Today we take an extra special moment to celebrate aviation technicians in honor of Aviation Maintenance Technician Day! Every day these aviation heroes make sure that travelers reach their destination safely. Their job requires intense precision and skill and every successful flight is due in large part to their contribution. I was lucky enough to interview Kenneth Todd, an air maintenance technician for Classic Aviation (who is also a flight instructor!), to get the behind-the-scenes scoop on what it’s like to have this critical aviation maintenance role.
Q: Where did your passion for aviation maintenance come from?
A: For as long as I can recall, I have always been enthralled by aviation. Although I could attribute this interest to many areas, I think the main factor for me was growing up in a family filled with multiple generations of aviators. Being an aviation mechanic not only allows me to work in the field of aviation, and it allows me greater freedom to pursue my passion for flying.
Q: What is your general background, and were there things in your younger years that influenced your decision to become an aviation maintenance technician?
A: I grew up in the Shenandoah Valley, just three miles off the approach end of runway 23 at Shenandoah (SHD). Throughout my childhood, I was always intrigued by all the aircraft flying over our house. This, along with a family filled with multiple generations of aviation mechanics, navigators, and pilots, instilled a deep interest in aviation within me. Early on in my teens, my Grandfather helped me become involved in the hobby of building and flying radio control aircraft.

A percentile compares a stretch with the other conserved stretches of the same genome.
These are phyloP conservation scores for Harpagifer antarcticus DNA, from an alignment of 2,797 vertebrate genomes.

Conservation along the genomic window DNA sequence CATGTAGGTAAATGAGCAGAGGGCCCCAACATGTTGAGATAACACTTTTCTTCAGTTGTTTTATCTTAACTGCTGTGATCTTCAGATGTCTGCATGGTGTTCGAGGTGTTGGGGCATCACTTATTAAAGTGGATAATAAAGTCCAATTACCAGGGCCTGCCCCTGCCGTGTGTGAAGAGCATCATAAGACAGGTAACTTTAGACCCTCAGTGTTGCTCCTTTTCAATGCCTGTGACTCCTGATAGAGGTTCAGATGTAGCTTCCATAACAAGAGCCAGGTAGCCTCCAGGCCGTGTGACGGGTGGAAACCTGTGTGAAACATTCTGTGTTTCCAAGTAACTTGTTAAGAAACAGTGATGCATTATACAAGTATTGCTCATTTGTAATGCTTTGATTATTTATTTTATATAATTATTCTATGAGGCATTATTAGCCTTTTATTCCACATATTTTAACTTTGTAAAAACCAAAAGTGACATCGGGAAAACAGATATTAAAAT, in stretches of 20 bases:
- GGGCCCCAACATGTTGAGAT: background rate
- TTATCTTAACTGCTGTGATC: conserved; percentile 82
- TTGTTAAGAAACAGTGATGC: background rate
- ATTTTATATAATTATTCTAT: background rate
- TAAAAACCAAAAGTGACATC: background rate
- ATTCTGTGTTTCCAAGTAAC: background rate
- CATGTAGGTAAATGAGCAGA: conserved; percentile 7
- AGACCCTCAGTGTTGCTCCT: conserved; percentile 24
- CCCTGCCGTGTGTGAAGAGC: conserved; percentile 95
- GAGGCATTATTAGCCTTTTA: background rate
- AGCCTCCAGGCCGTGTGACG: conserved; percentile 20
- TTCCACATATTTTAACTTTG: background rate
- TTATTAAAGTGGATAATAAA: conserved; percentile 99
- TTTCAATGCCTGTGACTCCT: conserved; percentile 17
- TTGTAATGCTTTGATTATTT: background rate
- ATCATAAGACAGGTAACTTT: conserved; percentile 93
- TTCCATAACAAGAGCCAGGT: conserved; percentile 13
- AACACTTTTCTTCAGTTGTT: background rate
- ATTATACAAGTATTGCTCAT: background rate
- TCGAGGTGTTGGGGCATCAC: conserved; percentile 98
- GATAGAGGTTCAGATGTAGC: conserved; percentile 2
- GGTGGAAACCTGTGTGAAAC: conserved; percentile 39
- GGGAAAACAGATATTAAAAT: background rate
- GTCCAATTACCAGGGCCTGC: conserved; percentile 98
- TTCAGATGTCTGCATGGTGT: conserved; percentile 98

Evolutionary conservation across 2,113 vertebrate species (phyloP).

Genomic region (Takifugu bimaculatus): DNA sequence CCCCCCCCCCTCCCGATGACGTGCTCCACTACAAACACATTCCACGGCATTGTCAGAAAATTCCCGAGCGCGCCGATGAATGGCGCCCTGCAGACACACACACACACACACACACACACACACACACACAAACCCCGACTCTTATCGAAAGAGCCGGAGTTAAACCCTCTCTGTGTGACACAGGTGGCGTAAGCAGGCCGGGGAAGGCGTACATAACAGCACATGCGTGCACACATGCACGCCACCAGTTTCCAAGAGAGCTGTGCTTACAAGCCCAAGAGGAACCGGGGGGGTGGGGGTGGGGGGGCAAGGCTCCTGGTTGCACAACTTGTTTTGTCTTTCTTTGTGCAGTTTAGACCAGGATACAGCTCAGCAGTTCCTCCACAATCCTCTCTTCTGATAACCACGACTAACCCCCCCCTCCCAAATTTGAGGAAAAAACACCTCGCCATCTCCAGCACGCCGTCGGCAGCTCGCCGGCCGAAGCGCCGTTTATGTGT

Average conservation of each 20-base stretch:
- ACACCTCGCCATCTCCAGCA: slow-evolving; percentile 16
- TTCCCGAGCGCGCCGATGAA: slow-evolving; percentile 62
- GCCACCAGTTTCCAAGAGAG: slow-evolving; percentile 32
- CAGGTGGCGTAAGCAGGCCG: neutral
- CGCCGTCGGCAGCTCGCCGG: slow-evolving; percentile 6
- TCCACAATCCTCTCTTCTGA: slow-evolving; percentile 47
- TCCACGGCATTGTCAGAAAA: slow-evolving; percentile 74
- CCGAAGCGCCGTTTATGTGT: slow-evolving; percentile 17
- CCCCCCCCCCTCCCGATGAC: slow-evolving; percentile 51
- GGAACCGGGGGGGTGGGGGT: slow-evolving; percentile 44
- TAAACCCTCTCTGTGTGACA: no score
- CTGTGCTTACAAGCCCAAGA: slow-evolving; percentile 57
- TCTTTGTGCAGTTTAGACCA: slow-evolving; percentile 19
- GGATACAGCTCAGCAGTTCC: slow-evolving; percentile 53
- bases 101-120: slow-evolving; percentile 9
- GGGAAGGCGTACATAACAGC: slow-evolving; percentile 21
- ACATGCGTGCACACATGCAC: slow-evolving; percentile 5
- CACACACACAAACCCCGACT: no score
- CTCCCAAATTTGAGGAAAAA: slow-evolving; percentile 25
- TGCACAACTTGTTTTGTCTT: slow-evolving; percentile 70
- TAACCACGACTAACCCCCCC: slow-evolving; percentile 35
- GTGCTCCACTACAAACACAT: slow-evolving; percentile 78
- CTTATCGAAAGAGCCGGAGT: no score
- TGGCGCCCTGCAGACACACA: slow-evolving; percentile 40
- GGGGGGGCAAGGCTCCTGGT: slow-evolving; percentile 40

During my late teens, I began to dabble in minor auto maintenance and small engine repair. When I ultimately started flight training, I quickly realized two things. First, I had a desire to understand aircraft and their systems better. Second, I had no desire to go into debt with flight training: becoming an aviation mechanic would allow me to remain in the industry and continue to pursue flying without incurring unnecessary debt. So far, my plan has been successful: I’ve been working as an A&P mechanic at Classic Aviation now for almost three years and have continued to build flying ratings and experience.
Q: What kind of training did you complete to become an aviation maintenance technician?
A: I completed my aviation maintenance technician training and AAS degree through Blue Ridge Community College in 2018 after a year of continual and unrelenting study. Blue Ridge not only did an excellent job of preparing me to take the required FAA written, oral, and practical exams, I believe they did an excellent job in teaching me the skills necessary to be a successful technician. I have a lot of respect for all my teachers and mentors.
A: On an average day, I may work on anything from a Cessna 150 to a Bombardier CRJ200, I may work on landing gear, or I might change a cylinder. This is why I enjoy working as a mechanic in General Aviation; I rarely ever see the same problem or job twice.
Q: What advice would you give to other people that want to become an aviation maintenance technician?